- Paperback: 400 pages
- Publisher: Bloomsbury Academic (June 16, 2009)
- Language: English
- ISBN-10: 1441127372
- ISBN-13: 978-1441127372
- Product Dimensions: 6.2 x 1.3 x 8.4 inches
- Shipping Weight: 1.4 pounds (View shipping rates and policies)
- Average Customer Review: 5 customer reviews
- Amazon Best Sellers Rank: #1,040,528 in Books (See Top 100 in Books)
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A History of Western Astrology Volume I: The Ancient and Classical Worlds 0th Edition
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About the Author
Nicholas Campion is Director of the Sophia Centre for the Study of Cosmology in Culture and Senior Lecturer in Archaeology and Anthropology at the University of Wales, Trinity Saint David, UK.
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How does it work as history? "Cultural history" is a newcomer to the discipline, and sometimes seems open to the old jibe once made about social history: "polite chat about the past". There's certainly a woolliness here and a feeling that topics are chosen for sales value rather than significance. The balance of topics is sometimes odd. The first volume has 2 chapters on prehistory which, necessarily, are mostly speculation. Yet in the second volume Persian and Arab astrologers, a vital channel of transmission to Europe after the Dark Ages, get just 2 pages. The history is often strange, too: thus we are told that the Israelite king Jeroboam's religious policy was "purely pragmatic". If Campion can read that from our meagre sources, he has more imagination than I. And what does it have to do with astrology anyway?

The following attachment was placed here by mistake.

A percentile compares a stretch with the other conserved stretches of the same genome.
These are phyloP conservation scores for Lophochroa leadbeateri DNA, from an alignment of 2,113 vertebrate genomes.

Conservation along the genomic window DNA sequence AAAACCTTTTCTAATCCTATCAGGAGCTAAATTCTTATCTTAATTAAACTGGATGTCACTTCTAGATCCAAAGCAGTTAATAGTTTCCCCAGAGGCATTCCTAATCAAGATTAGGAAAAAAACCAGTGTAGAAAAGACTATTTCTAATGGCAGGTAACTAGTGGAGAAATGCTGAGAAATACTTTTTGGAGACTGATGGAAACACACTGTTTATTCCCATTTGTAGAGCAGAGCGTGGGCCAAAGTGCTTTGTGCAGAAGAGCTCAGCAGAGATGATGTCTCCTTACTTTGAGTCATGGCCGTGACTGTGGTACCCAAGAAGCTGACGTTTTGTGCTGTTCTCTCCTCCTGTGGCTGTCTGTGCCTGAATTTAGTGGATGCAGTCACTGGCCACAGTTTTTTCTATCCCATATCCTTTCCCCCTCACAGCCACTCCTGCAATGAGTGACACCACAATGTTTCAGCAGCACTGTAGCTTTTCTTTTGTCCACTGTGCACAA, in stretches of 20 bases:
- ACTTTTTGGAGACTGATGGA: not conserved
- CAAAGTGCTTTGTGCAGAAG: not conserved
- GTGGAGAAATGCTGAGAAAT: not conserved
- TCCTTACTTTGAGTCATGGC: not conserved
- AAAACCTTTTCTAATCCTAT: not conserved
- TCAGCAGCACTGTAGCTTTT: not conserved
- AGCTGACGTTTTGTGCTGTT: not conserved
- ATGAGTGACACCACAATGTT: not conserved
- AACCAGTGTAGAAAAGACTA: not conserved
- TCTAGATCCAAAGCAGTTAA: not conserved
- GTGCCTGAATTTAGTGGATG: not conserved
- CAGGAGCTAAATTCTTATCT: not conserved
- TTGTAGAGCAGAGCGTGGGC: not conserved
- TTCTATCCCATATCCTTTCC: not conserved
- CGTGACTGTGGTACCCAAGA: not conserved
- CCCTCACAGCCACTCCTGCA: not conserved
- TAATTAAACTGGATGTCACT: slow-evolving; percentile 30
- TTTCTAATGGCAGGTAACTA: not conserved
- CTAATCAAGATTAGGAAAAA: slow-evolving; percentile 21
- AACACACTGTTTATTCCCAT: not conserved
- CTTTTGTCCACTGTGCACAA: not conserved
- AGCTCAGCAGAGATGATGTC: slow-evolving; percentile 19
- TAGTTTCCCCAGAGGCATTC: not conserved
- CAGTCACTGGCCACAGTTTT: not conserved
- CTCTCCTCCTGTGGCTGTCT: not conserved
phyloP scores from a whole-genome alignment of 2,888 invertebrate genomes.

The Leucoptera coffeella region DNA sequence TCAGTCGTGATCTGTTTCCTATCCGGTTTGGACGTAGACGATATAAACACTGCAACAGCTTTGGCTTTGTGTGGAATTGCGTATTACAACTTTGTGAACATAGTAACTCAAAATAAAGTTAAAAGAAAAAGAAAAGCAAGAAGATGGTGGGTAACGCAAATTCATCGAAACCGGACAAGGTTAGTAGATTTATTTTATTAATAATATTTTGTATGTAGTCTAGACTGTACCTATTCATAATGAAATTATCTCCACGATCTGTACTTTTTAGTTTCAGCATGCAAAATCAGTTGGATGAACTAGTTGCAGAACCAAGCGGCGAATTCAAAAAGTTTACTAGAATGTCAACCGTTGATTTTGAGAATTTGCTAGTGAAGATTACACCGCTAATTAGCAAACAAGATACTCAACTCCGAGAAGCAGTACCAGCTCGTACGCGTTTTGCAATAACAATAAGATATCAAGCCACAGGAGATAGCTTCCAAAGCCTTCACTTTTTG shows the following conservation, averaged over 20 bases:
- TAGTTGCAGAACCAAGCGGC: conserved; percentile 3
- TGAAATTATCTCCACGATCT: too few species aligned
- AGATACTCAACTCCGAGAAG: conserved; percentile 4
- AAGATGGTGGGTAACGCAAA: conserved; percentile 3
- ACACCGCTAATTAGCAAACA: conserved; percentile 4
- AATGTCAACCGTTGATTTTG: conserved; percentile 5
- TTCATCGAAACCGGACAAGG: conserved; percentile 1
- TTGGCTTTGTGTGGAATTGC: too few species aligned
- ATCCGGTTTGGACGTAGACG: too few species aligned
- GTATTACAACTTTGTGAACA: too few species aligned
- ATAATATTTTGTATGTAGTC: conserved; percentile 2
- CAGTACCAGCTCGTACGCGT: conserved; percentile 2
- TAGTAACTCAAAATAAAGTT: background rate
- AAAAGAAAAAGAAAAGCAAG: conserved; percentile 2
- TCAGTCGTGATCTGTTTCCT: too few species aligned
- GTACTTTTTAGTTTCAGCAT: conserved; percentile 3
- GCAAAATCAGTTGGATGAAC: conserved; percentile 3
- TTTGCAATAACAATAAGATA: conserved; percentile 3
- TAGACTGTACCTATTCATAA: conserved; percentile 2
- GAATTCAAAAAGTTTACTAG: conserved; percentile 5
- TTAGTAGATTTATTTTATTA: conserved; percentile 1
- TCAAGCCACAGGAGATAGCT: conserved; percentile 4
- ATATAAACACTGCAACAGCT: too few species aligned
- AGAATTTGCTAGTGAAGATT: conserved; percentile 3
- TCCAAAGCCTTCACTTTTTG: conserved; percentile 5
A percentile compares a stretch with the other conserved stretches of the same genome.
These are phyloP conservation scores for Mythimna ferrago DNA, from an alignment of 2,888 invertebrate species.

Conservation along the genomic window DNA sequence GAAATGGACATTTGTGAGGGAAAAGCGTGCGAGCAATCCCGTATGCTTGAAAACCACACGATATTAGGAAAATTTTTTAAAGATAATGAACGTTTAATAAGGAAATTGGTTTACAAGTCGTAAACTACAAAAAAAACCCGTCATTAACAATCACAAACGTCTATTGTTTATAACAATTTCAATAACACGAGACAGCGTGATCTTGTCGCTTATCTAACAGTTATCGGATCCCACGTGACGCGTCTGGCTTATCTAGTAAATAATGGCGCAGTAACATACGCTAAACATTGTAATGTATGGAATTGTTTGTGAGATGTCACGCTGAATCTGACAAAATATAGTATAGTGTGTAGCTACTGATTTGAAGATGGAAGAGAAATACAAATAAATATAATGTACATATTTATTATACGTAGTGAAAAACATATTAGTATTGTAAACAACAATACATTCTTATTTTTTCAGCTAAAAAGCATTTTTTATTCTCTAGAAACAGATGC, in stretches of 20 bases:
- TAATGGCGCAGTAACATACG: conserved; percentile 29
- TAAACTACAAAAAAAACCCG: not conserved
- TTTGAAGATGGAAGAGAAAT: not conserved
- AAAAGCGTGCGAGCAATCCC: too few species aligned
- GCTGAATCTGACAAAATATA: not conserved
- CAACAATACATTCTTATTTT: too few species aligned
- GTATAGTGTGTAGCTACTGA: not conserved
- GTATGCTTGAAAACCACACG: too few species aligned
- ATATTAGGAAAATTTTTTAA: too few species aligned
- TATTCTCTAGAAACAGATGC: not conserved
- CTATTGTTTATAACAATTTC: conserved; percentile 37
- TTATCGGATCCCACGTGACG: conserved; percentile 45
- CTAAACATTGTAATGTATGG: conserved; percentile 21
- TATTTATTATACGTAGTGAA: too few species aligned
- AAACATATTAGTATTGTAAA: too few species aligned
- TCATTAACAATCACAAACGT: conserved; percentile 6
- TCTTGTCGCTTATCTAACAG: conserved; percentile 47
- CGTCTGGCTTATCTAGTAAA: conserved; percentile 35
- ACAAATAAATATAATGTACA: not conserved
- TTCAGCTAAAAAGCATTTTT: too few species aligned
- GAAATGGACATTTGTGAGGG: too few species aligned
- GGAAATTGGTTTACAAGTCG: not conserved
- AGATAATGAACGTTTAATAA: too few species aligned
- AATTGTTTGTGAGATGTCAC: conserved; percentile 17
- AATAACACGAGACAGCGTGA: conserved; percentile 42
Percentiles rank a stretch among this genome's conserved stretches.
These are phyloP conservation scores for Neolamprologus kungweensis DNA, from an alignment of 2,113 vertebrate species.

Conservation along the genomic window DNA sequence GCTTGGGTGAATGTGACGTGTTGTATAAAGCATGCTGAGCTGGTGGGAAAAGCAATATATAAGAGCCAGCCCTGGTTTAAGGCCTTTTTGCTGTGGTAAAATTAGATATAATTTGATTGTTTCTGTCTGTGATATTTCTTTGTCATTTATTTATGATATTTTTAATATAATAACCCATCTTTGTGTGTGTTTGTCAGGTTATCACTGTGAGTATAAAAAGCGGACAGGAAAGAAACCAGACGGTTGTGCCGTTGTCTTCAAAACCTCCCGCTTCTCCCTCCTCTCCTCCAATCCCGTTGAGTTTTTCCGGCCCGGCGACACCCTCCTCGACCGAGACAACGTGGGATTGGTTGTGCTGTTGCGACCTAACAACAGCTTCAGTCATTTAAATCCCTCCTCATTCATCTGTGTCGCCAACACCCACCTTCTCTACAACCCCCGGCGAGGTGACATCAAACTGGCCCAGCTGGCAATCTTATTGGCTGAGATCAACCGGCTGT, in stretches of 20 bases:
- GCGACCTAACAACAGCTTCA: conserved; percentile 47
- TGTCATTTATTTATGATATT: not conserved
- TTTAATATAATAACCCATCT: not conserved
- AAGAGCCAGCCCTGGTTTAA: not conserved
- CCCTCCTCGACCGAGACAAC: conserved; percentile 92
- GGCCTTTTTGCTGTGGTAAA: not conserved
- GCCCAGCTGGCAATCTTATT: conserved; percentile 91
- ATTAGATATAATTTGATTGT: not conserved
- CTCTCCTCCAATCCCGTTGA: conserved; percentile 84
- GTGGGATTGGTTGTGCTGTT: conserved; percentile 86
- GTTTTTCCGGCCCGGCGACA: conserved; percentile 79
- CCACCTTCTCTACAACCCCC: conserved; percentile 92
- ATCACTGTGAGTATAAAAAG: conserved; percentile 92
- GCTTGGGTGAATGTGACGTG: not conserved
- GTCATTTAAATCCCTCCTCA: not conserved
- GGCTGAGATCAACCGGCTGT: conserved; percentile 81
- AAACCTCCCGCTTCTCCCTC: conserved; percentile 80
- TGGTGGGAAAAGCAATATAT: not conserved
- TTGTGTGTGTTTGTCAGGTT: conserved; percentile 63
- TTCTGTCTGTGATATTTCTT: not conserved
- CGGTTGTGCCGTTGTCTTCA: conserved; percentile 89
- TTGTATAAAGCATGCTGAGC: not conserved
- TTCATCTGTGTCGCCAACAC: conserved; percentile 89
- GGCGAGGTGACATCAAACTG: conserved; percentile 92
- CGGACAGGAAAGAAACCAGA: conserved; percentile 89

The index is clearly the work of an amateur, presumably the author, who thinks his job is done if every proper name is indexed. Thus "what James Webb called the occult underground" duly gets an entry for Webb, but progressions (wrongly attributed to Kepler instead of Placidus) are left out.
The problem I had was on the one subject I actually knew something about (Egypt). The author made what are in my opinion some critical mistakes. On page 91, he states the builders of the Giza pyramids were from the 5th Dynasty, not the fourth. The second was calling Imhotep, the designer of the step pyramid of Djoser in the Old Kingdom, a Middle Kingdom priest (page 103).
If these were small detail issues, one might be willing to forgive but these are major mistakes. Further it provides doubts (at least to me) not just about the accuracy of the minor but the major details on subjects less familiar. Add to this, the section on Plato was a little tough going. There were an inordinate number of paragraphs starting off with the word Plato. Okay I'm nitpicking but if my 10th grader passed in a paper like that, she would lose points for it. It was the only section I felt the author went from explaining to pontificating. Thankfully it didn't last.
All and all, recommended reading!